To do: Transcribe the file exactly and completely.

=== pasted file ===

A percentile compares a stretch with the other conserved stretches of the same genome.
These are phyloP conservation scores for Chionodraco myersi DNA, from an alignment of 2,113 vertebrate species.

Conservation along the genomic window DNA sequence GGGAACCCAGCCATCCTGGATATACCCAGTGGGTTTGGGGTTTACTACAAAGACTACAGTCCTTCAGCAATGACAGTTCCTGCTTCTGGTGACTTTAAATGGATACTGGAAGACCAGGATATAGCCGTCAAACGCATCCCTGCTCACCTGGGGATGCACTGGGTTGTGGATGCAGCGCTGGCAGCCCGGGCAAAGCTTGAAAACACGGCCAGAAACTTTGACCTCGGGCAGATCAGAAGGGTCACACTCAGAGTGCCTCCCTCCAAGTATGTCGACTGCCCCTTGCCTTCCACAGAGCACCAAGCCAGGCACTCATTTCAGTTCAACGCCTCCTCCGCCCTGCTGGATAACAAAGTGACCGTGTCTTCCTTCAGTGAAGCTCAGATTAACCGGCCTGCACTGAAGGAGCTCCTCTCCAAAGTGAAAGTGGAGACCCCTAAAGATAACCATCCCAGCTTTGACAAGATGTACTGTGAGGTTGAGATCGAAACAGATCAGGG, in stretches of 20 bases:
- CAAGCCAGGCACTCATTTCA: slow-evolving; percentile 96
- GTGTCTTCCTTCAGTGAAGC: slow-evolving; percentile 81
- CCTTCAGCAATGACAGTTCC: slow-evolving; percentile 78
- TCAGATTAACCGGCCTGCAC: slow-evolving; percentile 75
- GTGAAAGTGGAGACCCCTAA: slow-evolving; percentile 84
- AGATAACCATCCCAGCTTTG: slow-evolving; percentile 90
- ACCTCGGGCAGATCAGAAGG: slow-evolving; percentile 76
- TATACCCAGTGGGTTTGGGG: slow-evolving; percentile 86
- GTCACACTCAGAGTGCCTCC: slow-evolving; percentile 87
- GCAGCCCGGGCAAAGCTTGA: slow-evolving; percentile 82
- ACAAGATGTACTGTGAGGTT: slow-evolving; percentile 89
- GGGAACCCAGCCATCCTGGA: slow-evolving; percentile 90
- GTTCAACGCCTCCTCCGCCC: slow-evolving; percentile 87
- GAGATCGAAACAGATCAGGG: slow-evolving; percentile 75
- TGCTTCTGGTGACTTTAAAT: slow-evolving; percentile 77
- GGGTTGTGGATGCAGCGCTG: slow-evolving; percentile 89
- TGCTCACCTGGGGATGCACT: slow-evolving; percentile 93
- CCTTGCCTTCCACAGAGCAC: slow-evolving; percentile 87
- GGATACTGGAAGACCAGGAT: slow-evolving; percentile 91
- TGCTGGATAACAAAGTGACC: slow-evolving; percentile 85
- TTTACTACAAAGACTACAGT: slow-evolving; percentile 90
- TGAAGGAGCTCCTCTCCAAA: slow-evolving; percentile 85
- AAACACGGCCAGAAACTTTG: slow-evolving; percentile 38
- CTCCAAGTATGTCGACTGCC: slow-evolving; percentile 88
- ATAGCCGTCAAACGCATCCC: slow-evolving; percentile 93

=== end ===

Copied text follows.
A percentile compares a stretch with the other conserved stretches of the same genome.
These are phyloP conservation scores for Chionodraco myersi DNA, from an alignment of 2,113 vertebrate species.

Conservation along the genomic window DNA sequence GGGAACCCAGCCATCCTGGATATACCCAGTGGGTTTGGGGTTTACTACAAAGACTACAGTCCTTCAGCAATGACAGTTCCTGCTTCTGGTGACTTTAAATGGATACTGGAAGACCAGGATATAGCCGTCAAACGCATCCCTGCTCACCTGGGGATGCACTGGGTTGTGGATGCAGCGCTGGCAGCCCGGGCAAAGCTTGAAAACACGGCCAGAAACTTTGACCTCGGGCAGATCAGAAGGGTCACACTCAGAGTGCCTCCCTCCAAGTATGTCGACTGCCCCTTGCCTTCCACAGAGCACCAAGCCAGGCACTCATTTCAGTTCAACGCCTCCTCCGCCCTGCTGGATAACAAAGTGACCGTGTCTTCCTTCAGTGAAGCTCAGATTAACCGGCCTGCACTGAAGGAGCTCCTCTCCAAAGTGAAAGTGGAGACCCCTAAAGATAACCATCCCAGCTTTGACAAGATGTACTGTGAGGTTGAGATCGAAACAGATCAGGG, in stretches of 20 bases:
- CAAGCCAGGCACTCATTTCA: slow-evolving; percentile 96
- GTGTCTTCCTTCAGTGAAGC: slow-evolving; percentile 81
- CCTTCAGCAATGACAGTTCC: slow-evolving; percentile 78
- TCAGATTAACCGGCCTGCAC: slow-evolving; percentile 75
- GTGAAAGTGGAGACCCCTAA: slow-evolving; percentile 84
- AGATAACCATCCCAGCTTTG: slow-evolving; percentile 90
- ACCTCGGGCAGATCAGAAGG: slow-evolving; percentile 76
- TATACCCAGTGGGTTTGGGG: slow-evolving; percentile 86
- GTCACACTCAGAGTGCCTCC: slow-evolving; percentile 87
- GCAGCCCGGGCAAAGCTTGA: slow-evolving; percentile 82
- ACAAGATGTACTGTGAGGTT: slow-evolving; percentile 89
- GGGAACCCAGCCATCCTGGA: slow-evolving; percentile 90
- GTTCAACGCCTCCTCCGCCC: slow-evolving; percentile 87
- GAGATCGAAACAGATCAGGG: slow-evolving; percentile 75
- TGCTTCTGGTGACTTTAAAT: slow-evolving; percentile 77
- GGGTTGTGGATGCAGCGCTG: slow-evolving; percentile 89
- TGCTCACCTGGGGATGCACT: slow-evolving; percentile 93
- CCTTGCCTTCCACAGAGCAC: slow-evolving; percentile 87
- GGATACTGGAAGACCAGGAT: slow-evolving; percentile 91
- TGCTGGATAACAAAGTGACC: slow-evolving; percentile 85
- TTTACTACAAAGACTACAGT: slow-evolving; percentile 90
- TGAAGGAGCTCCTCTCCAAA: slow-evolving; percentile 85
- AAACACGGCCAGAAACTTTG: slow-evolving; percentile 38
- CTCCAAGTATGTCGACTGCC: slow-evolving; percentile 88
- ATAGCCGTCAAACGCATCCC: slow-evolving; percentile 93